Article

Exosomes derived from IL-10-treated dendritic cells can suppress inflammation and collagen-induced arthritis.

Department of Molecular Genetics and Biochemistry, University of Pittsburgh School of Medicine, Pittsburgh, PA 15261, USA.
The Journal of Immunology (Impact Factor: 5.36). 06/2005; 174(10):6440-8. DOI: 10.4049/jimmunol.174.10.6440
Source: PubMed

ABSTRACT We have demonstrated previously that local, adenoviral-mediated gene transfer of viral IL-10 to a single joint of rabbits and mice with experimental arthritis can suppress disease in both the treated and untreated contralateral joints. This contralateral effect is mediated in part by APCs able to traffic from the treated joint to lymph nodes as well as to untreated joints. Moreover, injection of dendritic cells (DC) genetically modified to express IL-4 or Fas ligand was able to reverse established murine arthritis. To examine the ability of exosomes derived from immunosuppressive DCs to reduce inflammation and autoimmunity, murine models of delayed-type hypersensitivity and collagen-induced arthritis were used. In this study, we demonstrate that periarticular administration of exosomes purified from either bone marrow-derived DCs transduced ex vivo with an adenovirus expressing viral IL-10 or bone marrow-derived DCs treated with recombinant murine IL-10 were able to suppress delayed-type hypersensitivity responses within injected and untreated contralateral joints. In addition, the systemic injection of IL-10-treated DC-derived exosomes was able suppress the onset of murine collagen-induced arthritis as well as reduce severity of established arthritis. Taken together, these data suggest that immature DCs are able to secrete exosomes that are involved in the suppression of inflammatory and autoimmune responses. Thus DC-derived exosomes may represent a novel, cell-free therapy for the treatment of autoimmune diseases.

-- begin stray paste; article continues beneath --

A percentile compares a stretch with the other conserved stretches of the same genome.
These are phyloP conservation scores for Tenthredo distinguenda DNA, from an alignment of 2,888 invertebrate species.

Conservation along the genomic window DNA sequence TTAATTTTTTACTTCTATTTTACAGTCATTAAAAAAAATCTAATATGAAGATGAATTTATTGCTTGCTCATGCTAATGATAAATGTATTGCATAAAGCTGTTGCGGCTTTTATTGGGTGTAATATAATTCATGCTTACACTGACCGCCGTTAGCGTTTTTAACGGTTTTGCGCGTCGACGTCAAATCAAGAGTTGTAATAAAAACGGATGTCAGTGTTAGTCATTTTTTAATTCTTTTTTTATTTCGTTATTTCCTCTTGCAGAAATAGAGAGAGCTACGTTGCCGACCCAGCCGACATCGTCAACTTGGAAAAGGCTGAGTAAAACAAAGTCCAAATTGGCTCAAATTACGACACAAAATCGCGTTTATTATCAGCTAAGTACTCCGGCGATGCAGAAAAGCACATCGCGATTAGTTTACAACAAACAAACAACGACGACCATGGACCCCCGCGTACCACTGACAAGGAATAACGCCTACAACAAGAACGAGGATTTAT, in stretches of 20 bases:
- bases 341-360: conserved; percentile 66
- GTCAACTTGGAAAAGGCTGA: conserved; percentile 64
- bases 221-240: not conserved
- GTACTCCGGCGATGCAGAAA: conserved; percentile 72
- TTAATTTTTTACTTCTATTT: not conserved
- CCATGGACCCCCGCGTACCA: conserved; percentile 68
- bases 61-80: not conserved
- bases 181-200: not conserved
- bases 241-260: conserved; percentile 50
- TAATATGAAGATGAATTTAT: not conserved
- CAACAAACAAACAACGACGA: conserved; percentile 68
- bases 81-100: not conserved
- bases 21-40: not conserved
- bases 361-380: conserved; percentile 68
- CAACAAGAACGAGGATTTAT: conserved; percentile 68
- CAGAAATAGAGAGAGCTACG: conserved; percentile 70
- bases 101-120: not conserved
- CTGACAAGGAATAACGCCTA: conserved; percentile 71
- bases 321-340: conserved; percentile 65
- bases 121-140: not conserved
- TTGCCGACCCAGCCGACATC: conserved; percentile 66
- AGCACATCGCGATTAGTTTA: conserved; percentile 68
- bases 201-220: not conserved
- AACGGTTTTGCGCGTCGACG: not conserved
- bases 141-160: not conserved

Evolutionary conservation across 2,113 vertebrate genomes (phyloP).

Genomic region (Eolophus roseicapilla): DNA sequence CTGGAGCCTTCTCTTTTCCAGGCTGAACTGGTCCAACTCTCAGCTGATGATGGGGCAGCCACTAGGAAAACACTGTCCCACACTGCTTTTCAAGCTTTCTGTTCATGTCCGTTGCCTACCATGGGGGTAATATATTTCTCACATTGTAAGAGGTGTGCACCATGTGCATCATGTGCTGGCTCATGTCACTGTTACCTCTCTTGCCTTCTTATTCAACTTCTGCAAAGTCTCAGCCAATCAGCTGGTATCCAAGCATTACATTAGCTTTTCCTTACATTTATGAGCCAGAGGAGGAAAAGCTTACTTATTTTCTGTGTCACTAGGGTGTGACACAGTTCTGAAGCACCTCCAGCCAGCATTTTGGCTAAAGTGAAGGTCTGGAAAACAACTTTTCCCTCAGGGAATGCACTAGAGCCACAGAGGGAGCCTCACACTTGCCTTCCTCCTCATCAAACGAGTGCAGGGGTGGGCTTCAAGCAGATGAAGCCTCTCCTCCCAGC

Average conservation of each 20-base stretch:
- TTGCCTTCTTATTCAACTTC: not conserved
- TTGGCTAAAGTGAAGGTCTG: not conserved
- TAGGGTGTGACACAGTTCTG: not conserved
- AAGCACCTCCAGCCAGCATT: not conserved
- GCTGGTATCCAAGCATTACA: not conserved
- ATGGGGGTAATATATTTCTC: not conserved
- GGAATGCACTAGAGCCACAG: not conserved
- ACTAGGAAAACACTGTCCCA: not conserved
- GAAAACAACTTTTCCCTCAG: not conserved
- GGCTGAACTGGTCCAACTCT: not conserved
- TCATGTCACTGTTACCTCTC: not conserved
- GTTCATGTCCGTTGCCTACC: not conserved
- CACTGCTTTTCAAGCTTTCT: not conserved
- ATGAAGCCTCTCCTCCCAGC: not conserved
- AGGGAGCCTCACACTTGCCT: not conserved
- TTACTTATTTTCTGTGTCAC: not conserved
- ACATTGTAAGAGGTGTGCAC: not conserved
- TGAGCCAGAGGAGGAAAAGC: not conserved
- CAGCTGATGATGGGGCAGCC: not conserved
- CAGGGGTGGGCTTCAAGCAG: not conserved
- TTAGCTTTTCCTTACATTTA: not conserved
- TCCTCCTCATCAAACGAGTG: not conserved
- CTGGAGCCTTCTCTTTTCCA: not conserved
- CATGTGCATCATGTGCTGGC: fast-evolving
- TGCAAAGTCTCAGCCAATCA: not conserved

Download full-text

Full-text

Available from: Rajasree Menon, Dec 17, 2013
0 Followers
 · 
162 Views
  • Source
    [Show abstract] [Hide abstract]
    ABSTRACT: Cell-based therapy, e.g., multipotent mesenchymal stromal cell (MSC) treatment, shows promise for the treatment of various diseases. The strong paracrine capacity of these cells and not their differentiation capacity, is the principal mechanism of therapeutic action. MSCs robustly release exosomes, membrane vesicles (~30-100 nm) originally derived in endosomes as intraluminal vesicles, which contain various molecular constituents including proteins and RNAs from maternal cells. Contained among these constituents, are small non-coding RNA molecules, microRNAs (miRNAs), which play a key role in mediating biological function due to their prominent role in gene regulation. The release as well as the content of the MSC generated exosomes are modified by environmental conditions. Via exosomes, MSCs transfer their therapeutic factors, especially miRNAs, to recipient cells, and therein alter gene expression and thereby promote therapeutic response. The present review focuses on the paracrine mechanism of MSC exosomes, and the regulation and transfer of exosome content, especially the packaging and transfer of miRNAs which enhance tissue repair and functional recovery. Perspectives on the developing role of MSC mediated transfer of exosomes as a therapeutic approach will also be discussed.